Original Article

Heredity (2013) 111, 474–485; doi:10.1038/hdy.2013.69; published online 17 July 2013

Admixture mapping of quantitative traits in Populus hybrid zones: power and limitations

D Lindtke1, S C González-Martínez2, D Macaya-Sanz2,3 and C Lexer1,4

  1. 1Unit of Ecology and Evolution, Department of Biology, University of Fribourg, Fribourg, Switzerland
  2. 2INIA, Forest Research Centre, Department of Forest Ecology and Genetics, Madrid, Spain
  3. 3Technical University of Madrid, ETS Forestry Engineering, Department of Silviculture, Madrid, Spain
  4. 4Jodrell Laboratory, Royal Botanic Gardens, Kew, Richmond, Surrey, UK

Correspondence: Dr D Lindtke, Unit of Ecology and Evolution, Department of Biology, University of Fribourg, Chemin du Musée 10, Fribourg 1700, Switzerland. E-mail: doro.lindtke@gmail.com

Received 13 January 2013; Revised 6 June 2013; Accepted 12 June 2013
Advance online publication 17 July 2013



Uncovering the genetic architecture of species differences is of central importance for understanding the origin and maintenance of biological diversity. Admixture mapping can be used to identify the number and effect sizes of genes that contribute to the divergence of ecologically important traits, even in taxa that are not amenable to laboratory crosses because of their long generation time or other limitations. Here, we apply admixture mapping to naturally occurring hybrids between two ecologically divergent Populus species. We map quantitative trait loci for eight leaf morphological traits using 77 mapped microsatellite markers from all 19 chromosomes of Populus. We apply multivariate linear regression analysis allowing the modeling of additive and non-additive gene action and identify several candidate genomic regions associated with leaf morphology using an information-theoretic approach. We perform simulation studies to assess the power and limitations of admixture mapping of quantitative traits in natural hybrid populations for a variety of genetic architectures and modes of gene action. Our results indicate that (1) admixture mapping has considerable power to identify the genetic architecture of species differences if sample sizes and marker densities are sufficiently high, (2) modeling of non-additive gene action can help to elucidate the discrepancy between genotype and phenotype sometimes seen in interspecific hybrids, and (3) the genetic architecture of leaf morphological traits in the studied Populus species involves complementary and overdominant gene action, providing the basis for rapid adaptation of these ecologically important forest trees.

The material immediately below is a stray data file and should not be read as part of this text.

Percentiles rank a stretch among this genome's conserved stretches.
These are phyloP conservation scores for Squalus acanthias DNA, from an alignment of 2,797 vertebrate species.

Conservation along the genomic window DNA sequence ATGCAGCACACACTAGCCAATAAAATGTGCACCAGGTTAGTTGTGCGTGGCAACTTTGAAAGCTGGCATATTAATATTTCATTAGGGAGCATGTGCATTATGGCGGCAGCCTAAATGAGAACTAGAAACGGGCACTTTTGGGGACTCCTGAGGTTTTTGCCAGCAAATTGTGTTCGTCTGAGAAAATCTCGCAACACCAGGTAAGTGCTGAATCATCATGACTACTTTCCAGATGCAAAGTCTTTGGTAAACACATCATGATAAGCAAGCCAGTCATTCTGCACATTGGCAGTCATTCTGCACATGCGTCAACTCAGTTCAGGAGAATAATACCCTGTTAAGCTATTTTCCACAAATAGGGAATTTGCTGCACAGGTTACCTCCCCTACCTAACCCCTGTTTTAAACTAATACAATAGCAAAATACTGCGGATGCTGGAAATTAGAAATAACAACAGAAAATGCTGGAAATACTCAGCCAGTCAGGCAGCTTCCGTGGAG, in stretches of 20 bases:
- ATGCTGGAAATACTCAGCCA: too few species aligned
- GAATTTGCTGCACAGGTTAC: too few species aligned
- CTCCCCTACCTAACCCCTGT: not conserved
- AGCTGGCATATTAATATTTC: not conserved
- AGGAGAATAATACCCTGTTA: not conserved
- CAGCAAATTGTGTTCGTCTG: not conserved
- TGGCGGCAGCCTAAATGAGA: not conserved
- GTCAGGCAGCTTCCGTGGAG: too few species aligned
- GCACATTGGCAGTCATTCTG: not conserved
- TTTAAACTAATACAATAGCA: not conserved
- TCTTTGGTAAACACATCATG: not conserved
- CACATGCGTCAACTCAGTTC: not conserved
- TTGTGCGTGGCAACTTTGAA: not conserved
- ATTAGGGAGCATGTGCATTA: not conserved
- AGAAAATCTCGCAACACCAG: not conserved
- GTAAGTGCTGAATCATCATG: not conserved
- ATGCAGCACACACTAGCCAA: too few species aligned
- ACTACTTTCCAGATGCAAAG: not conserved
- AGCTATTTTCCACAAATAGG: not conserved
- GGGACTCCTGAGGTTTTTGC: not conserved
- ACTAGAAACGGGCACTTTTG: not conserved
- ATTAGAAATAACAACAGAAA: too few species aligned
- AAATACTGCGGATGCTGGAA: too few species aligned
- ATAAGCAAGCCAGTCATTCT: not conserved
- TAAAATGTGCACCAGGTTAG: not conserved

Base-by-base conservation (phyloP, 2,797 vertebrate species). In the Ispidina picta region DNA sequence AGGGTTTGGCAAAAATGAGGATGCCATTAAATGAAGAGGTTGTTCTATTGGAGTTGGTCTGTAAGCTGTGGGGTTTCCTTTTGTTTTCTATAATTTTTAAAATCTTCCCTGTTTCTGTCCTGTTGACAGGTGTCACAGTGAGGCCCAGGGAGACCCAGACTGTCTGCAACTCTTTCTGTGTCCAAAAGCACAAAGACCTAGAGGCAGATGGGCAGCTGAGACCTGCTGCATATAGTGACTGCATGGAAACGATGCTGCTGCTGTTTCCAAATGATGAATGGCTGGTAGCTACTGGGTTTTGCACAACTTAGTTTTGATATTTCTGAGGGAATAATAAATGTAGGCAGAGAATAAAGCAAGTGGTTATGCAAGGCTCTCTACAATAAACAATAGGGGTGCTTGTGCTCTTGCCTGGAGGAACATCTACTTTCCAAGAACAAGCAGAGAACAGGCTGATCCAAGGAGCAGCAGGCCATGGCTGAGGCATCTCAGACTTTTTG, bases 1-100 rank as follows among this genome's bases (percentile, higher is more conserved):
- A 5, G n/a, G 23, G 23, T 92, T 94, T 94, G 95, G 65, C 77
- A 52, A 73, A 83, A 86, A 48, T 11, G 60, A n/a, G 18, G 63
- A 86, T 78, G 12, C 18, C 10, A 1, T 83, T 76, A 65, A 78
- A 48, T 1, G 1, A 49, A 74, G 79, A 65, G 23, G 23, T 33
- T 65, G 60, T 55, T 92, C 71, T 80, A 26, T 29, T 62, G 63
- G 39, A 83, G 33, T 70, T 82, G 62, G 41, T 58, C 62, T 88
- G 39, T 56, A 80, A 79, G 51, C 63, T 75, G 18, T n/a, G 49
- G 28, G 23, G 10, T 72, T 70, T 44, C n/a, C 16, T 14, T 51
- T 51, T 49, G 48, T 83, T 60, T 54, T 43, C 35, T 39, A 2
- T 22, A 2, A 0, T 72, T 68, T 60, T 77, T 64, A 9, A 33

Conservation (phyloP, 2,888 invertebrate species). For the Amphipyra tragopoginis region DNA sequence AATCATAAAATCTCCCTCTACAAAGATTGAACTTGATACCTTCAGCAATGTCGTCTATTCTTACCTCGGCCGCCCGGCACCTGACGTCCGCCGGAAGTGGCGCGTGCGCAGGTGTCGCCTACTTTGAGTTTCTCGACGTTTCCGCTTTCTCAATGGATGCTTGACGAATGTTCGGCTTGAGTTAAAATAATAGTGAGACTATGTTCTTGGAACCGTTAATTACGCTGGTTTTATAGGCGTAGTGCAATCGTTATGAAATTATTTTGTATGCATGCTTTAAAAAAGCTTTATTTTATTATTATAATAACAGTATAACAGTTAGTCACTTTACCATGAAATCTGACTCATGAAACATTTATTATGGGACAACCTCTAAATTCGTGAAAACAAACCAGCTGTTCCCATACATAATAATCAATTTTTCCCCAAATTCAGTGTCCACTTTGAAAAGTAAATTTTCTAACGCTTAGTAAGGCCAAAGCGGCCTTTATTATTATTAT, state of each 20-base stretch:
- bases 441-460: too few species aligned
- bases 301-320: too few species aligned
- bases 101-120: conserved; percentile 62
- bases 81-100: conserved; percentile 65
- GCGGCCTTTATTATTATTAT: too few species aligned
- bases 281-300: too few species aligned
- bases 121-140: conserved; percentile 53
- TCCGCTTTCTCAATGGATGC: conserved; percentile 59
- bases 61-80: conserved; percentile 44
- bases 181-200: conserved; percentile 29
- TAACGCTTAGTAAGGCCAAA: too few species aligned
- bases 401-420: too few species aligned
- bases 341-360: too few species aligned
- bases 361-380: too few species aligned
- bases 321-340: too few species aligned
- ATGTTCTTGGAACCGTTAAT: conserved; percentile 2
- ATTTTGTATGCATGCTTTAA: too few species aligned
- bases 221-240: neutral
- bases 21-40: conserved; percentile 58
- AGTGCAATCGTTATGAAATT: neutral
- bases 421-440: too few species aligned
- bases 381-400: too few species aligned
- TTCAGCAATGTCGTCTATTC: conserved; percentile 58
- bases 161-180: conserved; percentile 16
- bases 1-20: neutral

model selection; dominance; overdominance; Populus alba; Populus tremula; leaf morphology